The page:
Follow these steps to ready yourself for the end of the waiting period
2020 has brought unprecedented experiences for business owners, and navigating the Payroll Protection Program certainly belongs on that list. The PPP came together at extraordinary speed, with plenty of questions and fluctuating guidance attached. Now, more than six months have passed, and more than five million loans — totaling over $525 billion — have been approved to cover payroll and other qualifying expenses in an effort to keep small businesses afloat.
Loan recipients are eager to move on with the loan forgiveness process and may be frustrated that banks are not yet accepting forgiveness applications (or that the Small Business Administration isn’t processing what applications are being accepted). Here’s what you can do to make this waiting period productive and to proactively prepare for the future:
Talk to your banker
Work with your lender to revise loan documentation to take advantage of the options to move the due date of your first payment to 10 months after the last day of your covered period and to change the amortization of those payments from two to five years if your loan was approved prior to June 5.
Discuss how you are reporting your PPP loan in your financial statements and the impact on maintaining loan covenants required by other debt. You may qualify to treat the loan as an “in-substance grant,” which means that you can recognize the income and reduce the loan balance as you spend it on qualifying expenses.
Focus on tax planning
Given the severity of the pandemic’s impact on U.S. businesses, the American Institute of Certified Public Accountants believes that Congress intended PPP expenses to be deductible. However, the IRS issued a notice in April stating that, based on historical precedence, these expenses are currently nondeductible.
To make things even more complicated, they are only nondeductible when loan forgiveness has been approved, which likely won’t happen until 2021. If your business applies for and receives loan forgiveness in 2020, you currently have nontaxable income and nondeductible expenses and can plan accordingly. However, if that isn’t the case, there is no guidance on the timing of when the expenses become nondeductible and how that could impact your 2020 and 2021 income tax returns.
Lawmakers from both parties have voiced support for PPP-qualified expenses being deductible, but that has not yet translated into congressional action. Businesses should understand the income tax effect of these expenses being nondeductible and what they can do to reduce their tax liability between now and the end of the year through other considerations, such as investments in equipment and the timing of expenses.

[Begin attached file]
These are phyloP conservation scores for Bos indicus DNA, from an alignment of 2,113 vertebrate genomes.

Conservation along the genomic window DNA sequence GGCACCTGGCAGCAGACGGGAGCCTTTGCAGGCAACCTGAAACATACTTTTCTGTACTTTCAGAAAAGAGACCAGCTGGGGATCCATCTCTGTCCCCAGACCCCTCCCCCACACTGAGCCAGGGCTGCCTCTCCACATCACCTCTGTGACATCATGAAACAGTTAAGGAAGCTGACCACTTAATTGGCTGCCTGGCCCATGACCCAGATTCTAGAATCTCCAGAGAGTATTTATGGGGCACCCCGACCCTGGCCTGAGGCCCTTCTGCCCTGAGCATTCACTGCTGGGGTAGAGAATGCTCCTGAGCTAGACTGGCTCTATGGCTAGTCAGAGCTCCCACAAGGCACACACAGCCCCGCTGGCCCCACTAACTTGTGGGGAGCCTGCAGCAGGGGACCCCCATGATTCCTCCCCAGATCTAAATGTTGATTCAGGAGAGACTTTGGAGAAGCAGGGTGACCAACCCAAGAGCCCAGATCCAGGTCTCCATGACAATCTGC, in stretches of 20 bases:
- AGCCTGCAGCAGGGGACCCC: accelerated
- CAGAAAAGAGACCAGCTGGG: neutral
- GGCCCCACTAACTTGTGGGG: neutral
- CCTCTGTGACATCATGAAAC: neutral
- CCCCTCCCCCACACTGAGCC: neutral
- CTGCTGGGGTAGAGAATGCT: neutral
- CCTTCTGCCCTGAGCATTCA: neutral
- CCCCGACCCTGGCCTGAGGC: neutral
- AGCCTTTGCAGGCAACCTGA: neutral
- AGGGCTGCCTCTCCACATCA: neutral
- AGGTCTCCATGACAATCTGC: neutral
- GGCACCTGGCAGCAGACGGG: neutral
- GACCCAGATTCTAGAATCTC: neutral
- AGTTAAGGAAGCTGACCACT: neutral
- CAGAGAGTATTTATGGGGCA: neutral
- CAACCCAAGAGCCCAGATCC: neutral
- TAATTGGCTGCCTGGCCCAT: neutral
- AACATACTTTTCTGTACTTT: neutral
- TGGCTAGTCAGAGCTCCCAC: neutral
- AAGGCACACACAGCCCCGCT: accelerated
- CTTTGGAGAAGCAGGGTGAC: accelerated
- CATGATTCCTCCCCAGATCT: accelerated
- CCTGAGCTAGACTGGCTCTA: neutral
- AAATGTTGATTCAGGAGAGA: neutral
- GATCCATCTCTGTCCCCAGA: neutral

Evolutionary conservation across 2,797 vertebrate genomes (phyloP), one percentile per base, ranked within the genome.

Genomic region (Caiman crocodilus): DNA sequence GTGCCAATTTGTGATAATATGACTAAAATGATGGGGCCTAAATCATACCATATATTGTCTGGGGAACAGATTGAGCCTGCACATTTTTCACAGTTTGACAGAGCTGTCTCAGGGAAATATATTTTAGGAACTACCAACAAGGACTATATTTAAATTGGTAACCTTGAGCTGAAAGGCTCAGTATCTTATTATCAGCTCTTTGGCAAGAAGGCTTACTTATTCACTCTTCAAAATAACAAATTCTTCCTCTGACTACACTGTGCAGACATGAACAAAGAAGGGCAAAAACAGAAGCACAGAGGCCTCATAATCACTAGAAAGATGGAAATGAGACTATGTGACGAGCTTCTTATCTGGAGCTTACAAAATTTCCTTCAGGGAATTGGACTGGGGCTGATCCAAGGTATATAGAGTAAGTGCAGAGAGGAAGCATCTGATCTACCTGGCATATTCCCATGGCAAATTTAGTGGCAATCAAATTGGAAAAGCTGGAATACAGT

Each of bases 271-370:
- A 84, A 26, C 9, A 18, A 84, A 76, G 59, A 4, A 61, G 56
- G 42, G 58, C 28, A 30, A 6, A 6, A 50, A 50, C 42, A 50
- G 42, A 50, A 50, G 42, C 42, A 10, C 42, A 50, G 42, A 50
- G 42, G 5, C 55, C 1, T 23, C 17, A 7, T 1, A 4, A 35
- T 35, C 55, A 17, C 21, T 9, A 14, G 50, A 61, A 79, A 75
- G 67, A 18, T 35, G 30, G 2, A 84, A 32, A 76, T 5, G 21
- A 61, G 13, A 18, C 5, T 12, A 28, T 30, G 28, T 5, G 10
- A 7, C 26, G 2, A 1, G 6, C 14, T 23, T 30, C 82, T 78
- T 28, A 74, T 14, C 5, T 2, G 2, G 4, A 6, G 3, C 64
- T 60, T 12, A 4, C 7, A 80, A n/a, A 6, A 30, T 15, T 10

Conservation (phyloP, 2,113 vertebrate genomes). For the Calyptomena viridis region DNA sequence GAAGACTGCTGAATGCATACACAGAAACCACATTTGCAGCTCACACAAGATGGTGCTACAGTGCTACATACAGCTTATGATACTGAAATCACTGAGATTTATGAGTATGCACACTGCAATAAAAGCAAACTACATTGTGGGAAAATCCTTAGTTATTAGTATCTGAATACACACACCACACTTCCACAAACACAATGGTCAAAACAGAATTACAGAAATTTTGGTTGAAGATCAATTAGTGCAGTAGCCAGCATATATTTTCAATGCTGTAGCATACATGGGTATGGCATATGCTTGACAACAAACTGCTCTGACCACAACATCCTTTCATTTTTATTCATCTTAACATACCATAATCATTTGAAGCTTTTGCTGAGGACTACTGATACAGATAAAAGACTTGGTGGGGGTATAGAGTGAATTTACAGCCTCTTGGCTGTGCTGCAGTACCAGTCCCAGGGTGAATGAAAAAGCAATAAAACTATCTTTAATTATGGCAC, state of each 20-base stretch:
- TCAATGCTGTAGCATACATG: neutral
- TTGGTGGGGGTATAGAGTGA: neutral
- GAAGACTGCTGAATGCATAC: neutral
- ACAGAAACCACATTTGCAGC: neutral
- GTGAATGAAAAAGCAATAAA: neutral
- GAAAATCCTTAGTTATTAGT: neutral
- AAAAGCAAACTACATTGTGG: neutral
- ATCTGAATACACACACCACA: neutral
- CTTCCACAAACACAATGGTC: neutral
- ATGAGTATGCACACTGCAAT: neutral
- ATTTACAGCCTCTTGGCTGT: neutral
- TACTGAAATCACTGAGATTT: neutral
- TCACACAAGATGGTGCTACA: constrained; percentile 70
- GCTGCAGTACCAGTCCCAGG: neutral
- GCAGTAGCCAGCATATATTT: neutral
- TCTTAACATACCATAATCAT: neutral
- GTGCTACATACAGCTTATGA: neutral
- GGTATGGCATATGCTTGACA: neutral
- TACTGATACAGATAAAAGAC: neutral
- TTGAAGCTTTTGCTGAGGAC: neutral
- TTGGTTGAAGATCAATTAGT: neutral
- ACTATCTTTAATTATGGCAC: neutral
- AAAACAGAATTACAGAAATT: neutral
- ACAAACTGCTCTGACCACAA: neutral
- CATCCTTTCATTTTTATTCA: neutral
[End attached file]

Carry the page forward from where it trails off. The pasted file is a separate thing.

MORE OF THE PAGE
The fact that this is an election year makes tax planning critical as well, as we anticipate changes in the tax law. Lastly, consider extending your 2020 income tax returns until we have greater clarity around these issues.
Monitor the legislation
Members of Congress have proposed a much simpler process of streamlined forgiveness for loans under a certain amount. The commonly discussed threshold is loans equal to or less than $150,000, but that could change. There’s still a possibility that blanket forgiveness won’t ever be granted.
Borrowers with loans greater than $2 million should continue to update documentation supporting economic uncertainty, as the SBA will automatically review these loans.
Determine the “path of least resistance” to loan forgiveness.
With so many changing rules, take a fresh look to identify the qualified expenses for loan forgiveness that are supported by readily available documentation and that meet the rules currently in place. While you may have originally planned on using nonpayroll expenses to qualify for loan forgiveness, the longer covered period now available may make it simpler to use 100% payroll expenses. This will simplify the application and documentation process for you.
The PPP felt like we hurried up just to wait. But the waiting can be productive and even beneficial to your business as you prepare for the impact of future guidance. It will come eventually — we just don’t know when.
Tanya Silves joined Larson Gross in 2001 and is now a part of the firm’s ownership group. She leads the firm’s consulting practice, where she concentrates on personal and business advisory services. Her primary focus is serving owner-operated businesses with tax planning and a wide variety of consulting topics, including budget and cash flow planning, profitability analyses and ownership transition planning.
She has led the firm’s effort on understanding and advising businesses on the Paycheck Protection Program and Small Business Administration’s Economic Injury Disaster Loans made available through the CARES Act in response to the COVID-19 Pandemic.